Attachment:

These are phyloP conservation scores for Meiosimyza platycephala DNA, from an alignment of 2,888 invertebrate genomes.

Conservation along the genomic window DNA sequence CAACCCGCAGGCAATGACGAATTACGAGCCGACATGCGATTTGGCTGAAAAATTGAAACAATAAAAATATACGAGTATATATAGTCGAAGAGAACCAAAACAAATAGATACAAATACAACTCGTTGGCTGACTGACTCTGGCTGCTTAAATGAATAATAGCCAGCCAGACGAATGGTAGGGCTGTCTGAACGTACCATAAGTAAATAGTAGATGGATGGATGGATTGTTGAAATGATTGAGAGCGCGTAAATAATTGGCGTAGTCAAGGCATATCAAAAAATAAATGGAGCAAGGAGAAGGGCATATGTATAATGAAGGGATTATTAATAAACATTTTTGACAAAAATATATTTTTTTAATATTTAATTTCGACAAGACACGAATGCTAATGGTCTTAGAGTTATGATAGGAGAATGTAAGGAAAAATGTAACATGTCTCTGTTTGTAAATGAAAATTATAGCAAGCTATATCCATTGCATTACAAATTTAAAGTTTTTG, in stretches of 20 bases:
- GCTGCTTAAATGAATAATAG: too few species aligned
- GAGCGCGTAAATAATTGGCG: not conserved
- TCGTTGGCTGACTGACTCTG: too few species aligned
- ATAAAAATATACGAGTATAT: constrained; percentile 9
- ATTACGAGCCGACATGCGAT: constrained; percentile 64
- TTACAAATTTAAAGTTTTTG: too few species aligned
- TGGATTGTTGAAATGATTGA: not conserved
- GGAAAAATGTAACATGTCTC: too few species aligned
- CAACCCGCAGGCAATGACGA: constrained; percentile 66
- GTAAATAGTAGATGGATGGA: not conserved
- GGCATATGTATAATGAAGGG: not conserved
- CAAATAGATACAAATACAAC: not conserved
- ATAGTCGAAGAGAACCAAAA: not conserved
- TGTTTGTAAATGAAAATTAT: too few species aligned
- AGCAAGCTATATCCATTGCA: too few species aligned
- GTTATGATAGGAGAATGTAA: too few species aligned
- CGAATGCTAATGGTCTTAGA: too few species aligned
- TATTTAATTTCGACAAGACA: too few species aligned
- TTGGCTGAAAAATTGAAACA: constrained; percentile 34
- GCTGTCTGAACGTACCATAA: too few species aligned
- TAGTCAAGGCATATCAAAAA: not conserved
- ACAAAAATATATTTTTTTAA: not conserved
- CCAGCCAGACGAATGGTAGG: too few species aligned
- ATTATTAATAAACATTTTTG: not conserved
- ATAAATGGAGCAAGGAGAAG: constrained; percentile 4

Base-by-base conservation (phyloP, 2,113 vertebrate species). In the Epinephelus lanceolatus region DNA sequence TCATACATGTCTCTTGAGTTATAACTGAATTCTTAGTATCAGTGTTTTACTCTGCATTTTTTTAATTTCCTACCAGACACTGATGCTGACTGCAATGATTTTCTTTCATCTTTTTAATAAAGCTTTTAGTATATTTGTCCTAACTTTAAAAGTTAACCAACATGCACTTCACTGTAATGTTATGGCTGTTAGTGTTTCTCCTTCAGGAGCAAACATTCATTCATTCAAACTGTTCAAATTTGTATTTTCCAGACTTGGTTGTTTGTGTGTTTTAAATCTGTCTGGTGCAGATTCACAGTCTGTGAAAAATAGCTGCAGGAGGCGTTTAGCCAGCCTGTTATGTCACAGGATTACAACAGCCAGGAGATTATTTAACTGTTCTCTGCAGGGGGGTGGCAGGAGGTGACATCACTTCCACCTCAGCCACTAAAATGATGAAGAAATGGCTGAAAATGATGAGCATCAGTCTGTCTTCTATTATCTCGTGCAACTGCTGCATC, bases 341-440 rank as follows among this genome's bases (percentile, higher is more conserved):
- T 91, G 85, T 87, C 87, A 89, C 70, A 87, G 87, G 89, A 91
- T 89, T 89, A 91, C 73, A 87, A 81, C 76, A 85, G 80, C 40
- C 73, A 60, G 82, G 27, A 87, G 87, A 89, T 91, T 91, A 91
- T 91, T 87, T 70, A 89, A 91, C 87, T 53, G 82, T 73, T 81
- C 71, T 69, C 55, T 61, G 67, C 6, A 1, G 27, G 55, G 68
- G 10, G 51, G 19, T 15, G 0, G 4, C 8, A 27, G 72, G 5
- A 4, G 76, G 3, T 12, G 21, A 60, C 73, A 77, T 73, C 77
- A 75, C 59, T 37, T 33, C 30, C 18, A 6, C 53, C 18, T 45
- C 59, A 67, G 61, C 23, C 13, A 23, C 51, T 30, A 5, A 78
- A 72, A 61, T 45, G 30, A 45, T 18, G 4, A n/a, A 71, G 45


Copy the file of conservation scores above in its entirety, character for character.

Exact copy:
These are phyloP conservation scores for Meiosimyza platycephala DNA, from an alignment of 2,888 invertebrate genomes.

Conservation along the genomic window DNA sequence CAACCCGCAGGCAATGACGAATTACGAGCCGACATGCGATTTGGCTGAAAAATTGAAACAATAAAAATATACGAGTATATATAGTCGAAGAGAACCAAAACAAATAGATACAAATACAACTCGTTGGCTGACTGACTCTGGCTGCTTAAATGAATAATAGCCAGCCAGACGAATGGTAGGGCTGTCTGAACGTACCATAAGTAAATAGTAGATGGATGGATGGATTGTTGAAATGATTGAGAGCGCGTAAATAATTGGCGTAGTCAAGGCATATCAAAAAATAAATGGAGCAAGGAGAAGGGCATATGTATAATGAAGGGATTATTAATAAACATTTTTGACAAAAATATATTTTTTTAATATTTAATTTCGACAAGACACGAATGCTAATGGTCTTAGAGTTATGATAGGAGAATGTAAGGAAAAATGTAACATGTCTCTGTTTGTAAATGAAAATTATAGCAAGCTATATCCATTGCATTACAAATTTAAAGTTTTTG, in stretches of 20 bases:
- GCTGCTTAAATGAATAATAG: too few species aligned
- GAGCGCGTAAATAATTGGCG: not conserved
- TCGTTGGCTGACTGACTCTG: too few species aligned
- ATAAAAATATACGAGTATAT: constrained; percentile 9
- ATTACGAGCCGACATGCGAT: constrained; percentile 64
- TTACAAATTTAAAGTTTTTG: too few species aligned
- TGGATTGTTGAAATGATTGA: not conserved
- GGAAAAATGTAACATGTCTC: too few species aligned
- CAACCCGCAGGCAATGACGA: constrained; percentile 66
- GTAAATAGTAGATGGATGGA: not conserved
- GGCATATGTATAATGAAGGG: not conserved
- CAAATAGATACAAATACAAC: not conserved
- ATAGTCGAAGAGAACCAAAA: not conserved
- TGTTTGTAAATGAAAATTAT: too few species aligned
- AGCAAGCTATATCCATTGCA: too few species aligned
- GTTATGATAGGAGAATGTAA: too few species aligned
- CGAATGCTAATGGTCTTAGA: too few species aligned
- TATTTAATTTCGACAAGACA: too few species aligned
- TTGGCTGAAAAATTGAAACA: constrained; percentile 34
- GCTGTCTGAACGTACCATAA: too few species aligned
- TAGTCAAGGCATATCAAAAA: not conserved
- ACAAAAATATATTTTTTTAA: not conserved
- CCAGCCAGACGAATGGTAGG: too few species aligned
- ATTATTAATAAACATTTTTG: not conserved
- ATAAATGGAGCAAGGAGAAG: constrained; percentile 4

Base-by-base conservation (phyloP, 2,113 vertebrate species). In the Epinephelus lanceolatus region DNA sequence TCATACATGTCTCTTGAGTTATAACTGAATTCTTAGTATCAGTGTTTTACTCTGCATTTTTTTAATTTCCTACCAGACACTGATGCTGACTGCAATGATTTTCTTTCATCTTTTTAATAAAGCTTTTAGTATATTTGTCCTAACTTTAAAAGTTAACCAACATGCACTTCACTGTAATGTTATGGCTGTTAGTGTTTCTCCTTCAGGAGCAAACATTCATTCATTCAAACTGTTCAAATTTGTATTTTCCAGACTTGGTTGTTTGTGTGTTTTAAATCTGTCTGGTGCAGATTCACAGTCTGTGAAAAATAGCTGCAGGAGGCGTTTAGCCAGCCTGTTATGTCACAGGATTACAACAGCCAGGAGATTATTTAACTGTTCTCTGCAGGGGGGTGGCAGGAGGTGACATCACTTCCACCTCAGCCACTAAAATGATGAAGAAATGGCTGAAAATGATGAGCATCAGTCTGTCTTCTATTATCTCGTGCAACTGCTGCATC, bases 341-440 rank as follows among this genome's bases (percentile, higher is more conserved):
- T 91, G 85, T 87, C 87, A 89, C 70, A 87, G 87, G 89, A 91
- T 89, T 89, A 91, C 73, A 87, A 81, C 76, A 85, G 80, C 40
- C 73, A 60, G 82, G 27, A 87, G 87, A 89, T 91, T 91, A 91
- T 91, T 87, T 70, A 89, A 91, C 87, T 53, G 82, T 73, T 81
- C 71, T 69, C 55, T 61, G 67, C 6, A 1, G 27, G 55, G 68
- G 10, G 51, G 19, T 15, G 0, G 4, C 8, A 27, G 72, G 5
- A 4, G 76, G 3, T 12, G 21, A 60, C 73, A 77, T 73, C 77
- A 75, C 59, T 37, T 33, C 30, C 18, A 6, C 53, C 18, T 45
- C 59, A 67, G 61, C 23, C 13, A 23, C 51, T 30, A 5, A 78
- A 72, A 61, T 45, G 30, A 45, T 18, G 4, A n/a, A 71, G 45